Court Says Patients Can Collectively Grow Medical Marijuana

June 30, 2009

Steve Elliott, SF Weekly

Some rural sheriff's departments still haven't really come to terms with the fact that medical marijuana is now legal in California, despite having had since 1996 to adjust to the concept. But in a landmark ruling, an appellate court today protected the right of California medical marijuana patients to collectively cultivate the herb under state law.

The California Third District Court of Appeals issued the 2-1 ruling in the case of County of Butte v. Superior Court, in which seven patients in Paradise, Calif., formed a medical marijuana collective.

Americans for Safe Access (ASA), a nationwide medical marijuana advocacy group, filed a lawsuit in May 2006 on behalf of 56-year-old David Williams and six other collective members after a 2005 warrantless search of Williams' home. The Butte County Sheriff's Department forced Williams to uproot more than two dozen marijuana plants or face prosecution. Deputy Jacob Hancock told Williams that growing collectively for multiple patients was illegal; California state law, in fact, does allow for collective cultivation.

ASA's media liaison, Kris Hermes, said the group  "was compelled" to file the Williams lawsuit "after receiving repeated reports of unlawful behavior by Butte County law enforcement, as well as by other police agencies throughout the state."

Butte County Sheriff/Coroner Perry Reniff and his department had attempted to impose a de facto ban on medical marijuana patient collectives, according to the ASA, which decided to pursue the case to show that collectives and cooperatives are protected under state law.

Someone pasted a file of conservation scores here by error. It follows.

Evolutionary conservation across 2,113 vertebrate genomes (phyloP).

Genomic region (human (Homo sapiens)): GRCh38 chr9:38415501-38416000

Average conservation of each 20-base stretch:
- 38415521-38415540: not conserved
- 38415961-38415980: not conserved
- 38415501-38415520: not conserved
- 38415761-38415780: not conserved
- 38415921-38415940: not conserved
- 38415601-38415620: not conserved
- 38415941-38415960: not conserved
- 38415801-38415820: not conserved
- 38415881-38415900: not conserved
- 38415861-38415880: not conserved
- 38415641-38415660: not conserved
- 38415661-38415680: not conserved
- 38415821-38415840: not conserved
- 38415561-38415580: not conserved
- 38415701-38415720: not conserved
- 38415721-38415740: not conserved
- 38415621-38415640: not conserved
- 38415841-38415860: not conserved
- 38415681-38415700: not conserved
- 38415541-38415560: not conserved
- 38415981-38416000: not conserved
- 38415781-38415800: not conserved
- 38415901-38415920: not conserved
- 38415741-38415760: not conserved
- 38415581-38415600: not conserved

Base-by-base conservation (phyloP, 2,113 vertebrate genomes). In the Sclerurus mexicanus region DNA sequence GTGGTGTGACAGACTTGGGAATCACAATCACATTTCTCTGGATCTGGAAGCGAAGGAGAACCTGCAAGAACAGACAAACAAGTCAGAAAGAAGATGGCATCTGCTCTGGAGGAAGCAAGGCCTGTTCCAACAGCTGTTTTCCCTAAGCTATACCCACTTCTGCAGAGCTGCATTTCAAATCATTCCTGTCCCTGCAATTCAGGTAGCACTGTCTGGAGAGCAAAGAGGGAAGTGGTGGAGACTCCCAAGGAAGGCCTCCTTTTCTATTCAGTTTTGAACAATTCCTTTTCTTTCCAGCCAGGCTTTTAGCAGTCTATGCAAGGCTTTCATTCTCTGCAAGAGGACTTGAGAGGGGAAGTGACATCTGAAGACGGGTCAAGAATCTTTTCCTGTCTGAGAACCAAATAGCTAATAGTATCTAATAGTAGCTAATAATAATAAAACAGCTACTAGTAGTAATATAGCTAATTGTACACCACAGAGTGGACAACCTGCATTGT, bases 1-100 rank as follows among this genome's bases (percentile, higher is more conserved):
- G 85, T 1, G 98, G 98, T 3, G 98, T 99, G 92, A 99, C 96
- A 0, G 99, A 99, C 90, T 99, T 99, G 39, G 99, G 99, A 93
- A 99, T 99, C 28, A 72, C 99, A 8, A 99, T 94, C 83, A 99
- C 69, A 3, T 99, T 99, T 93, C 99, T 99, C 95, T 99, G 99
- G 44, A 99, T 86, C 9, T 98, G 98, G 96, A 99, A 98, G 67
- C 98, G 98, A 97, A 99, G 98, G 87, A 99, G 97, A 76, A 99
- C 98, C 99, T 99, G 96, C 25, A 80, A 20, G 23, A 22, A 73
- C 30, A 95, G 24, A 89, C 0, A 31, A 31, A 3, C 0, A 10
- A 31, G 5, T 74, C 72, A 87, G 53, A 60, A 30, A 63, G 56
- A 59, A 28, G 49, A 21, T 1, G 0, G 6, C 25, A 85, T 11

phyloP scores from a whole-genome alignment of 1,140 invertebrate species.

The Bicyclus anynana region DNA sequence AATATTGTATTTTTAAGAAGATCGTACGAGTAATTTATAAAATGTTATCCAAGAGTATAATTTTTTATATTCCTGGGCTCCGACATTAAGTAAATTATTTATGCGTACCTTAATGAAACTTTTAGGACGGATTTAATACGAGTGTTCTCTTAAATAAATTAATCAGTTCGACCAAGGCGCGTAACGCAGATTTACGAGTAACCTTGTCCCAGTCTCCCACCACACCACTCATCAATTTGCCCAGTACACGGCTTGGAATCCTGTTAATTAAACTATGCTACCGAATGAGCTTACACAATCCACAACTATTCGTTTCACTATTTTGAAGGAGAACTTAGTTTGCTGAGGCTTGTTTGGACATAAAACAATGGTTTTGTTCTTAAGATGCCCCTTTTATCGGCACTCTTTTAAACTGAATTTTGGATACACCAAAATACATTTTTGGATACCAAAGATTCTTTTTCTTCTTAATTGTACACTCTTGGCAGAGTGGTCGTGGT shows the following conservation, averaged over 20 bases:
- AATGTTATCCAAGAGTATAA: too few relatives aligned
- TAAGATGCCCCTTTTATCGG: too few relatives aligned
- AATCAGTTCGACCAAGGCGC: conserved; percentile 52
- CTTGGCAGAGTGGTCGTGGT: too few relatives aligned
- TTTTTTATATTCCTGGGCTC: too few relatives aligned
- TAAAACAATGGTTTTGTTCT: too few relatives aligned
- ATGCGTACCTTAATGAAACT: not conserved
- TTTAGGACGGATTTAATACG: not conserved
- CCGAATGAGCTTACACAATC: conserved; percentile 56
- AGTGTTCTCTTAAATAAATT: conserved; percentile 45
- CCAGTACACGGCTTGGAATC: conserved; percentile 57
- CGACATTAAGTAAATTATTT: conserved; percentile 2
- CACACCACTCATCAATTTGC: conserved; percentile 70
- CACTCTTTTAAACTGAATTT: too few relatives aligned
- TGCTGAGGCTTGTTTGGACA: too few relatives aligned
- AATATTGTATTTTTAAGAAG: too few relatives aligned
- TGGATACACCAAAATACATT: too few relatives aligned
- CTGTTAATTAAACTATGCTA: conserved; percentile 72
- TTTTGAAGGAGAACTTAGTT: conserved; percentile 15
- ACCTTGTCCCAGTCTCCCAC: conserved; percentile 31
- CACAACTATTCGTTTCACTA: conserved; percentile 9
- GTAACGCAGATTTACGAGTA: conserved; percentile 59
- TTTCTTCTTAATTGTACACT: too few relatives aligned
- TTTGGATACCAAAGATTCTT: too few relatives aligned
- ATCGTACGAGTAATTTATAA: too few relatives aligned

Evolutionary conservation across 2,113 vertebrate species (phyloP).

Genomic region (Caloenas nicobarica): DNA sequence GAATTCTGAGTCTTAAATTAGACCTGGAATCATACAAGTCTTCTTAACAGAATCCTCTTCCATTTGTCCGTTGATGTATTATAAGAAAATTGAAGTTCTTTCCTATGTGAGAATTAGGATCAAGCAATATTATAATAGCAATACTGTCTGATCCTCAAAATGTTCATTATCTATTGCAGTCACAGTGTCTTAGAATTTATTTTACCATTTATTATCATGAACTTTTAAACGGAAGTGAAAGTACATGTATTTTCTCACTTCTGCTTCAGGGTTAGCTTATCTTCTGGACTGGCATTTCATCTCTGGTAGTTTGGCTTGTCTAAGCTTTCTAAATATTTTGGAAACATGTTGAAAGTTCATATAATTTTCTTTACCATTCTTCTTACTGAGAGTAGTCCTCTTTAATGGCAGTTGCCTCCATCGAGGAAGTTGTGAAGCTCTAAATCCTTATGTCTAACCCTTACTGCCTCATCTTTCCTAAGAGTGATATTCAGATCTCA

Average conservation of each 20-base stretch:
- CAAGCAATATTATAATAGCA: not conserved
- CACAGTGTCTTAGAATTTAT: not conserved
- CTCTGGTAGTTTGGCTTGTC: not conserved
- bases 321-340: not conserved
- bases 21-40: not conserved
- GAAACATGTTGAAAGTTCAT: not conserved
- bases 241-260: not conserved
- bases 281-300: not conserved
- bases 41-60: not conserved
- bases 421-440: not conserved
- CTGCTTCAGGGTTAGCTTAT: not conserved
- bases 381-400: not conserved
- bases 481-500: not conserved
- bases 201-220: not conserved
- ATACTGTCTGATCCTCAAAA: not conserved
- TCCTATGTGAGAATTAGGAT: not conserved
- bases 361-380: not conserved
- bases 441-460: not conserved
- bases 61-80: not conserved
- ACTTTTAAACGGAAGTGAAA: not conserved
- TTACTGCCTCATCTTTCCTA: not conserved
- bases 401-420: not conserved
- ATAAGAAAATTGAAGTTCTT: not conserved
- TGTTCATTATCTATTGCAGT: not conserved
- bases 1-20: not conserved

"This ruling by the California courts sends yet another strong message to state law enforcement that they must abide by the medical marijuana laws of the state and not the competing federal laws," said Joe Elford, ASA chief counsel and the attorney who litigated the case on behalf of Williams. Elford said that the propriety of Deputy Hancock's conduct is measured by California, not federal, law.

The court went further, stating that deny medical marijuana patients protection from warrantless intrusions and seizures by law enforcement "would surely shock the sensibilities of the voters who approved [Proposition 215]." The ASA found it especially noteworthy that the court asserted the Compassionate Use Act of 1996 is not simply an affirmative defense to criminal sanctions, but "...we see an opportunity for an individual to request the same constitutional guarantee of due process available to all individuals, no matter what their status, under the state Constitution. The fact that this case involves medical marijuana and a qualified medical marijuana patient does not change these fundamental constitutional rights or an individual's right to assert them."

Today's decision upholds Butte County Superior Court Judge Barbara Roberts' September 2007 ruling, in which she stated that seriously ill patients collectively cultivating "should not be required to risk criminal penalties and the stress and expense of a criminal trial in order to assert their rights. Judge Roberts' ruling also rejected Butte County's policy of requiring all members to physically participate in the cultivation, thereby allowing collective members to "contribute financially."

"In addition to protecting patients' rights to collectively cultivate, the Court has reaffirmed that medical marijuana patients enjoy the same constitutional rights as everyone else," said the ASA's Elford, "including the ability to file civil rights actions when those rights are violated."

The Butte County Sheriff's Department was already known for its zealous anti-marijuana enforcement. The first medical marijuana supplier in the state to be prosecuted in federal court after the passage of Prop 215 was originally arrested by Butte County officers. Chico resident Bryan Epis received a 10-year sentence in federal court in 2002 for medical marijuana cultivation after Butte County officers raided his home in 1997 and seized 458 plants.

Observers say today's court decision could have repercussions statewide in other (predominantly rural) counties with pot-phobic local law enforcement.

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